Monday, March 8, 2010


Odin is an aid climb that I've wanted to lead for at least a year now. It's an exposed, sharply overhanging crack/seam in a blank, water-streaked face that runs about 140'. The stars finally seemed like they aligned yesterday: Erick agreed to sit out the long belay, I had just got myself a sweet vintage Chouinard hammer and some pins, and the weather 10 degrees and sunny.

We slogged Erick's massive aid rack and several ropes up the snowy, crumbly approach to the amphitheatre. Not an activity I recommend for a first day of the season. If you're out of shape... you're going to suffer.

By about 11:00 on was on the line but making slow progress. Odin is not A1 as the guidebook suggests. It felt pretty squarely A2+ to me. Tricky placements - Yes. Awkward placements - Check. Body-weight only placements - you betcha! Most of the route involves strenuous stepping and some top stepping on wet, overhanging ground with little in the way of face holds to help get you stabilized. A1 is crazy sandbagged. As Erick put it: "all aid is A1 until you fall". Very true.

There's a few awkward placements and traversing to get to the first anchors but most of the interesting stuff comes after the bolt ladder when the crack becomes very thin. Ball nuts, #1 knife-blades, and fixed RURPs tied off with boot laces. I probably only used 2 pieces larger than a 0.5 and I could have gotten away without them.

I was 3/4 of the way up when Erick told me that there was only an hour of daylight left and that I'd been on the line for about 6 hours. Though exhausted I sped up as best I could. Nearing the top I had only 1 more tricky section before the anchor. A horizontal traverse around a bulge and onto a slab.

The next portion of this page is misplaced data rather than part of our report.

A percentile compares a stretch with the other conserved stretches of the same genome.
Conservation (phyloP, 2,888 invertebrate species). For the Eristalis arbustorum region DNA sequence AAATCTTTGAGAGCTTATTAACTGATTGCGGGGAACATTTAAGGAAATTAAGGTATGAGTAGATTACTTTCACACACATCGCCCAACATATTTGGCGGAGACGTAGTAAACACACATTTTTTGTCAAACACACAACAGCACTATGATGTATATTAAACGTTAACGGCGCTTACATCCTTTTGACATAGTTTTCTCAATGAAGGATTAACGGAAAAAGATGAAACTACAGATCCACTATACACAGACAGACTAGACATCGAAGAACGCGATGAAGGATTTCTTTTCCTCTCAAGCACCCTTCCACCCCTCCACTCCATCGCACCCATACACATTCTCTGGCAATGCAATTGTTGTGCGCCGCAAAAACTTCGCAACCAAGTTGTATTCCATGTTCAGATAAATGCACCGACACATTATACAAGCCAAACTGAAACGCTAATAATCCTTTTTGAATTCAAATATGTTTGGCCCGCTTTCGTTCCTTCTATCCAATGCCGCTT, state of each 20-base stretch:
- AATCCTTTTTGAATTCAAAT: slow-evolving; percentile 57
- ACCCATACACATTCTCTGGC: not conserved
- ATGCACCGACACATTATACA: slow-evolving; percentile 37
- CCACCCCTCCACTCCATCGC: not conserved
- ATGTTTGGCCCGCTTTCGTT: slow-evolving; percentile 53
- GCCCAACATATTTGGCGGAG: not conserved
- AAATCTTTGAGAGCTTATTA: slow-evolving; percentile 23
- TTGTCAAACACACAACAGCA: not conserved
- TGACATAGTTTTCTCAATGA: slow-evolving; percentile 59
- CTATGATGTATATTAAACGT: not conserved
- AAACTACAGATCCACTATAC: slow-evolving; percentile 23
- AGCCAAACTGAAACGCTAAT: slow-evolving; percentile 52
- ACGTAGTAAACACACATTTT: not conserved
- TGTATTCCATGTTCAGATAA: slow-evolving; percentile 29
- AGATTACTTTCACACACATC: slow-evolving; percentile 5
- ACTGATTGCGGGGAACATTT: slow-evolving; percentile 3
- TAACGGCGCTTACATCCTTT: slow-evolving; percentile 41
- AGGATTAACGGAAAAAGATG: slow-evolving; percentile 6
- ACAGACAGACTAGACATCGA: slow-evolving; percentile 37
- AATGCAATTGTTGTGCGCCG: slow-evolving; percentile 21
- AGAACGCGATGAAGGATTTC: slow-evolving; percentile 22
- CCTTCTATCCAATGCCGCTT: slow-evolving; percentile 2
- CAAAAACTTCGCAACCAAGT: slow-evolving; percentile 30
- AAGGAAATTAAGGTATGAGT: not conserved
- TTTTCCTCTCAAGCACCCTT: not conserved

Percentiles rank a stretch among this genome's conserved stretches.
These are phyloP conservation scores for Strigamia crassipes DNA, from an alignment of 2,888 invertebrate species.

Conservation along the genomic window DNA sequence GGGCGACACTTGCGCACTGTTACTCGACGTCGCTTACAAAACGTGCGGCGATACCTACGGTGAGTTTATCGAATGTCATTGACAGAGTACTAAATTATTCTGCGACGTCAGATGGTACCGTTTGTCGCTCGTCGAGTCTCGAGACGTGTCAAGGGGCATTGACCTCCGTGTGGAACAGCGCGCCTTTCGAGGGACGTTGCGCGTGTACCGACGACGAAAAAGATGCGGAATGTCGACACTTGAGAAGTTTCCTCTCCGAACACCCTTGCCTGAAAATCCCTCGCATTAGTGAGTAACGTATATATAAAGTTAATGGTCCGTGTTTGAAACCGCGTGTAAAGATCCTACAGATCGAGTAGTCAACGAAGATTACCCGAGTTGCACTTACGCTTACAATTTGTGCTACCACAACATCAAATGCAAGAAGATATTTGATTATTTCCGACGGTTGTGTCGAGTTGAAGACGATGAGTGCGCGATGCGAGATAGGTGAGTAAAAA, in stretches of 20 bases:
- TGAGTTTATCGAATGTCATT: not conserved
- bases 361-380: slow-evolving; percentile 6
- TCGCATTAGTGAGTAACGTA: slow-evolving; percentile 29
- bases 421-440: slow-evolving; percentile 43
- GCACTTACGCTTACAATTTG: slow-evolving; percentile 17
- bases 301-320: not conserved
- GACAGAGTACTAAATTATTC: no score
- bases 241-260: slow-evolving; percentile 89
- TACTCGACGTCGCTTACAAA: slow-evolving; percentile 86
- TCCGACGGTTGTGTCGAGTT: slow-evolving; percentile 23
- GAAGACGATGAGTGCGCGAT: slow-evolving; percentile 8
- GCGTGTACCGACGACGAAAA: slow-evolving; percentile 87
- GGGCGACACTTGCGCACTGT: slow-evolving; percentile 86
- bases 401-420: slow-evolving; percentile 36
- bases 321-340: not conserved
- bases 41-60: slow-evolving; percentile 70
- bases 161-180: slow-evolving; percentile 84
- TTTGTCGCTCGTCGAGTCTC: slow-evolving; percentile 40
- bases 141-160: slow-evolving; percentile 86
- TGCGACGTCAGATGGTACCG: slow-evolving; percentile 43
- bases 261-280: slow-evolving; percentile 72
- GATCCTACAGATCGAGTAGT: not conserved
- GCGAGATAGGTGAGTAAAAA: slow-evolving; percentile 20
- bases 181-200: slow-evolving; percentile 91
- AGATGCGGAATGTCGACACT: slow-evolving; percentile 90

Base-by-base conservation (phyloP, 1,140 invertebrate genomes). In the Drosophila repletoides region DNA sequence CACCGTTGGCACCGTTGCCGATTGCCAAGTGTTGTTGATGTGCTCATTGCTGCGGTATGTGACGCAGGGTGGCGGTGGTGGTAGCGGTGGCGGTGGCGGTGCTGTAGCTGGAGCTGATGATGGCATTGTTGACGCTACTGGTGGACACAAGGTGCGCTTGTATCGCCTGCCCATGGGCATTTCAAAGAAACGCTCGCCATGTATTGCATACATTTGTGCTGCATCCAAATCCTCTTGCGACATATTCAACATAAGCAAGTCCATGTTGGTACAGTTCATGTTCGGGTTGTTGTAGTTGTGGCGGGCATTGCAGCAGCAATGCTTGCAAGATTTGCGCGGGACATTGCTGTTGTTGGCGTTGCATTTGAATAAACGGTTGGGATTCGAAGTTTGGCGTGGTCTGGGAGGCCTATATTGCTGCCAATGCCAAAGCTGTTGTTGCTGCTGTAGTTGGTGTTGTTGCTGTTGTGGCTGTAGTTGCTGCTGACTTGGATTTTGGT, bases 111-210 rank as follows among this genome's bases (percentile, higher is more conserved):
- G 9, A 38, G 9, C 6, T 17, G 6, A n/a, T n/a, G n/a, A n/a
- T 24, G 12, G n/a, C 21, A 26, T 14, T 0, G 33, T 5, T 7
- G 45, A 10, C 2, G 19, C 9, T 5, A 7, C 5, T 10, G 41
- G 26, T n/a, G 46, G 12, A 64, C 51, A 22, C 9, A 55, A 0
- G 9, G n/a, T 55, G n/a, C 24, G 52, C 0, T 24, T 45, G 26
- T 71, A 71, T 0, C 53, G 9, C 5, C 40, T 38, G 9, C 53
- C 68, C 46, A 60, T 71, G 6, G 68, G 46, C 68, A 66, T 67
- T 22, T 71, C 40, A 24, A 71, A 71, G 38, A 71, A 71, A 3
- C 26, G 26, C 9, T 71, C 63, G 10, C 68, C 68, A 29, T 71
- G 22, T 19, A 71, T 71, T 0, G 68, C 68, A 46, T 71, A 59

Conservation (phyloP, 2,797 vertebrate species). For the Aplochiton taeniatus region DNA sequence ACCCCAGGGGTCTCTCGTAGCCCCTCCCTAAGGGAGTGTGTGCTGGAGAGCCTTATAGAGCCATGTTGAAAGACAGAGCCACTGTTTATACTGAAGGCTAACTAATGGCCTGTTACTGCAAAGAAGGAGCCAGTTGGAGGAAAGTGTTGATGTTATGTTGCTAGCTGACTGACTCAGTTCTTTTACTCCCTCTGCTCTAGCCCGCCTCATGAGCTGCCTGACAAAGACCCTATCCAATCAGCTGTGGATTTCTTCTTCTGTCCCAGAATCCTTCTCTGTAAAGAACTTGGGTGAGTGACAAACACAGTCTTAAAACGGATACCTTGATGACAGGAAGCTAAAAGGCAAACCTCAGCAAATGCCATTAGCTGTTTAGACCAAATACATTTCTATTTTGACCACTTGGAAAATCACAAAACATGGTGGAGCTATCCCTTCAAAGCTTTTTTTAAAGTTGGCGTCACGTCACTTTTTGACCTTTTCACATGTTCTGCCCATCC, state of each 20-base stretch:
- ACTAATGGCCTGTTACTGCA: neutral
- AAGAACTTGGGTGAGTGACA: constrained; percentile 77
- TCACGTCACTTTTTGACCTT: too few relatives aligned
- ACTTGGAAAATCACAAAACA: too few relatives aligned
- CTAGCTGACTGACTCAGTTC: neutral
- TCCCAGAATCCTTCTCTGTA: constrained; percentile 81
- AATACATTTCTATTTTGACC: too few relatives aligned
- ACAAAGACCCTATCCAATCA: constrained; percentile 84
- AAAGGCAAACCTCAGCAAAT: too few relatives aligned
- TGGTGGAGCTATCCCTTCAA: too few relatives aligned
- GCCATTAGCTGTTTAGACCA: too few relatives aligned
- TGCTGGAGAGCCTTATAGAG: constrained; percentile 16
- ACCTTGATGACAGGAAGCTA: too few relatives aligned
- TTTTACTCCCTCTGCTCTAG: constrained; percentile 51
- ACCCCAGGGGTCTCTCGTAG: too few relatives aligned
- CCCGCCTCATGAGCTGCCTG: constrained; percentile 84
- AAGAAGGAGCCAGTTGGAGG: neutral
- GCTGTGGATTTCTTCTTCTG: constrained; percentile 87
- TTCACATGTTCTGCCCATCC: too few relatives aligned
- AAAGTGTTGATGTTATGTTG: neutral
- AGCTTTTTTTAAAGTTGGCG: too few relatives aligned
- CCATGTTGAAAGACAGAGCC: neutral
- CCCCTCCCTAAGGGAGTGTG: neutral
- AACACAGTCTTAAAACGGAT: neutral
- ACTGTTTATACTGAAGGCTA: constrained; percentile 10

Standing a rusty knifeblade I placed around a corner and got what seemed like a decent micro-cam. Weighted ok, bounced ok, and I committed to it. Took a few steps up and removed my daisy from the piton... now completely standing on the cam. As I was reaching to clip my rope in to the piton I heard the distinctive 'PING' of my cam popping and I had just enough time to think 'ahhh balls'.

I sailed over the bulge and off into outer space. I saw my pieces whizzing by and had enough time to let out a big heroic death-scream before the rope came tight. My first genuine big whipper. Looking back up, I had taken a 25-30 footer and been caught by by a lost arrow which I had just pounded in. Funnily enough I had considered a microcam in the same spot but went with the piton because I was scared that if the cam ripped... the several pieces below it would too. Good choice.

Frazzled and out of daylight, I backed off leaving an entire rack on the climb; which I now have to go back and get next weekend.

Mad props to Erick for sitting out the belay and for making a Golden Glove award-winning catch. Here's his graphic take on the whole thing:

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